Osborne: Standards Key to Multimodal Adoption

A common standard for developing multimodal applications is closer than ever, says IBM executive Ozzie Osborne.

A common standard for developing multimodal applications—those that combine speech, text and graphics—is closer than ever, according to IBM Corp. executive Ozzie Osborne.

Osborne, an IBM vice president and segment manager of Big Blues Pervasive Computing group, delivered the opening keynote at the Friday session of the VoiceXML Planet Conference and Expo in Boston. He praised the SALT Forum, an industry group backing a multimodal development technology that uses speech application language tags for joining the Multimodal Working Group of the World Wide Web Consortium (W3C).

IBM is not a member of the group but belongs to a different industry alliance that favors a combination of VoiceXML and XHTML to develop multimodal applications, the so-called X+V group. The two groups, which have feuded in the past, are now contributing to the W3Cs Multimodal Working Group, currently meeting in Finland.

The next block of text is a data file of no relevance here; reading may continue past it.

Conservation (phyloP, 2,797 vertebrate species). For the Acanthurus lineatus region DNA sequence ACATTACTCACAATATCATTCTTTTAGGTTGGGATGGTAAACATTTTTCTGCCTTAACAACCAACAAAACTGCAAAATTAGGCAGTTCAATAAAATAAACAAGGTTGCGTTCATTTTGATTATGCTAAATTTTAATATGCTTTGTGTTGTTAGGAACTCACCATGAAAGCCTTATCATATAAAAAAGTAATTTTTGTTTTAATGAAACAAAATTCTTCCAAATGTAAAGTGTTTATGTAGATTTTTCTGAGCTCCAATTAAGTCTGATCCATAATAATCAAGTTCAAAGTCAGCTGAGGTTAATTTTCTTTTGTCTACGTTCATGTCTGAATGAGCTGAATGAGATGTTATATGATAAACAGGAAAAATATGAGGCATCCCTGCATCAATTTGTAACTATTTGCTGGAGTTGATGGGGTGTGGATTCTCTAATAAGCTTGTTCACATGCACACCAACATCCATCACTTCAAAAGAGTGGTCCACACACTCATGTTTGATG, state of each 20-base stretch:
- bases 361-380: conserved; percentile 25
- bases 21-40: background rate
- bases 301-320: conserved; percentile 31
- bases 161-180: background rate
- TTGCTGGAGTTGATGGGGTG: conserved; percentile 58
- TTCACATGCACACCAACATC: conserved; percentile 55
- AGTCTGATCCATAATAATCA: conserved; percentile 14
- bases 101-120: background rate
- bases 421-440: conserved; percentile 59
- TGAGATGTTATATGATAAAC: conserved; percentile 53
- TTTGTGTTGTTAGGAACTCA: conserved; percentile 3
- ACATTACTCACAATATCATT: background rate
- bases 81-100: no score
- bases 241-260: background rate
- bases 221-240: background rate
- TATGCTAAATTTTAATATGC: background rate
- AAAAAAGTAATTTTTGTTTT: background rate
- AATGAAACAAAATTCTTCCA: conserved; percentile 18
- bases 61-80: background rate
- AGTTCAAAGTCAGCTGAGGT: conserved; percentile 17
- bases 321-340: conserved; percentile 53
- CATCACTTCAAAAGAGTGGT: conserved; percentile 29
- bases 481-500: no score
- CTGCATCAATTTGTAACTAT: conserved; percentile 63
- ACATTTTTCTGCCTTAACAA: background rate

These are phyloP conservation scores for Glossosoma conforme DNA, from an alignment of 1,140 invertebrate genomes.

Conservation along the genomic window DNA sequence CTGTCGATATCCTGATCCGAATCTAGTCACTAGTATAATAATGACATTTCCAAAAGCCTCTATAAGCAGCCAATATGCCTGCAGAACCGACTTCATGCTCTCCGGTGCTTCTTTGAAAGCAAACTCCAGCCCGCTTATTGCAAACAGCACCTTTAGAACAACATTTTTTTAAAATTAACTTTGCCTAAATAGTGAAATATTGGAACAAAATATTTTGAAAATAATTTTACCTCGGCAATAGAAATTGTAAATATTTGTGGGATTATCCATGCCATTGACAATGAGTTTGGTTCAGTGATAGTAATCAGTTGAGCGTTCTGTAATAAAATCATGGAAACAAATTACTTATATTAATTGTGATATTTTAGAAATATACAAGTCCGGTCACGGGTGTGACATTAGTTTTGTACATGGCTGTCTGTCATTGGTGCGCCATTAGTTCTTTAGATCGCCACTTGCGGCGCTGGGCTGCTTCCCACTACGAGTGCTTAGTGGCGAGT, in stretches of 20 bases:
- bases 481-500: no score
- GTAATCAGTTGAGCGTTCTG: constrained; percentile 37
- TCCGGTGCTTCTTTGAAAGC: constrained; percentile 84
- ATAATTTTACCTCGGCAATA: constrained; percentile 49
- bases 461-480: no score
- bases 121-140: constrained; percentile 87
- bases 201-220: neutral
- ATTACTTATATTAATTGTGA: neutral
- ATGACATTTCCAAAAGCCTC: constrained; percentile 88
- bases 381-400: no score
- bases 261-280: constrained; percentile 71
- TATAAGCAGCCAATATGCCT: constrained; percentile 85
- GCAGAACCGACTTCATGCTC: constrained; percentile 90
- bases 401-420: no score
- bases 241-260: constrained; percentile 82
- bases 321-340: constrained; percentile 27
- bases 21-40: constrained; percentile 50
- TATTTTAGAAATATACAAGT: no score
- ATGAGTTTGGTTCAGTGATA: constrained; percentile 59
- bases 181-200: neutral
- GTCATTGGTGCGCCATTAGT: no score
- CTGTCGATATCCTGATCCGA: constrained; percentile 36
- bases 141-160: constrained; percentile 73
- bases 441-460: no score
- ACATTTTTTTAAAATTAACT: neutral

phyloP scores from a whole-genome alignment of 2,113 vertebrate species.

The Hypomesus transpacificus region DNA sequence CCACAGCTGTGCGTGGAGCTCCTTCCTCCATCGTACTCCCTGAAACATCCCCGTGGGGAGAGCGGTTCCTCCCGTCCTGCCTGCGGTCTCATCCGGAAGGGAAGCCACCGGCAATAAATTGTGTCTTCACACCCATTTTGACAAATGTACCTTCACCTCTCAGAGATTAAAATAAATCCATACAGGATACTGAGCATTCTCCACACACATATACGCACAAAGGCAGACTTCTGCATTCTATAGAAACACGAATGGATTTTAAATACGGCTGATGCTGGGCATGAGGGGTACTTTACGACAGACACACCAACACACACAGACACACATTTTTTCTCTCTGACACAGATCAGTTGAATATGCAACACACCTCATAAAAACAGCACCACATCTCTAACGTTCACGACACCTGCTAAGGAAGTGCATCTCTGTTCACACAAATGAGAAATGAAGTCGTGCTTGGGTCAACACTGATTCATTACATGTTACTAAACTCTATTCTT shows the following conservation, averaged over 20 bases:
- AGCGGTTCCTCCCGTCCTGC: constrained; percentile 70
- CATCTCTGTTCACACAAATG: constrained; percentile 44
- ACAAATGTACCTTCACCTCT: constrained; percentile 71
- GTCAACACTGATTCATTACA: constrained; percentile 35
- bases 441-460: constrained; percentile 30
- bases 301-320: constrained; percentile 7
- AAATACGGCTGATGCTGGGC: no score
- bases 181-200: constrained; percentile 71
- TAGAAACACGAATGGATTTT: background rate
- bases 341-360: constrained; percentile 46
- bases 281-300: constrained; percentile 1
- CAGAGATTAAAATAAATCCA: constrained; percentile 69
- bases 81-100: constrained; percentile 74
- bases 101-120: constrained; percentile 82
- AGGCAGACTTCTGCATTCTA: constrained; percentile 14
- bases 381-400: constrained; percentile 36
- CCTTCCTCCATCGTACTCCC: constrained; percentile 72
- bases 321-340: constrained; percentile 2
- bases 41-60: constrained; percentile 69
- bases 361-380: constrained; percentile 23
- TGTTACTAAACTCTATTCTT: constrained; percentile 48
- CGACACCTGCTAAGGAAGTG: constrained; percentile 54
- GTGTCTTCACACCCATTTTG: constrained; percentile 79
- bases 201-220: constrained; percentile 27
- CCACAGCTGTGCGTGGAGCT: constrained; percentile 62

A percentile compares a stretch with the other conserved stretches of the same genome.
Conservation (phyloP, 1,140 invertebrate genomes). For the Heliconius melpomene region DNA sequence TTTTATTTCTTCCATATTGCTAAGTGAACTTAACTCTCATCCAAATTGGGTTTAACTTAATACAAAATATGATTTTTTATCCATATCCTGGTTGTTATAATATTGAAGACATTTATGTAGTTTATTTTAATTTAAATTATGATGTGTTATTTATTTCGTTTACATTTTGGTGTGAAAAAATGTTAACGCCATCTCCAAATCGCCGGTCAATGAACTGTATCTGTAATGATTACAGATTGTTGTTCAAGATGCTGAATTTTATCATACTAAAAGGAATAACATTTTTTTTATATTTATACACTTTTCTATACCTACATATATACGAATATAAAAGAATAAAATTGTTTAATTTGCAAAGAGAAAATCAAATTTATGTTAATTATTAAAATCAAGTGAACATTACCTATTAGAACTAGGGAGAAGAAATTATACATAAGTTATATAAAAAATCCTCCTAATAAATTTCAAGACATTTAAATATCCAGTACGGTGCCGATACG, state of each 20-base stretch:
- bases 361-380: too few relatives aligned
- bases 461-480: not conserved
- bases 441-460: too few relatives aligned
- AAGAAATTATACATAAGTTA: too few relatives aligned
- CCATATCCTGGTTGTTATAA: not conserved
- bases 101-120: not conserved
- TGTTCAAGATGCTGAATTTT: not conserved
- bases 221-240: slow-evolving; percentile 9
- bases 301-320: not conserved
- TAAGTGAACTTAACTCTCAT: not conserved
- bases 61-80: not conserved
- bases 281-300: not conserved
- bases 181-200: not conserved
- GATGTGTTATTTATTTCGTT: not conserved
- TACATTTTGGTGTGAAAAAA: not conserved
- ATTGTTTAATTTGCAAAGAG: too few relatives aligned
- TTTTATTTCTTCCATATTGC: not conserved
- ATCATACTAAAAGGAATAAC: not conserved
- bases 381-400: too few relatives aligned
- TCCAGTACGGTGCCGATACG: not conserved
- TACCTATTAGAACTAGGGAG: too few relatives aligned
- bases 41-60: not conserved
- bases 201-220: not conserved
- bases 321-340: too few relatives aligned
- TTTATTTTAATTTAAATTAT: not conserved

"Im pleased to say were now working together, trying to come to a single standard for multimodal applications," said Osborne in his keynote.

After the speech Osborne noted the groups were not that far apart in their approaches, though some differences remain.

"There are some good similarities," he said. "Theyre both based on XHTML."

But he also noted that there were differences, such as SALT not supporting standalone voice applications for things like call flow and telephony as X+V does. He also said that SALT, which would add speech tags to existing markup languages, would require changes in applications business logic that X+V doesnt require.

"I think the differences are solvable," said Osborne. "And well solve them in the optimum manner as opposed to compromising and causing harm.

"A single standard will grow the industry."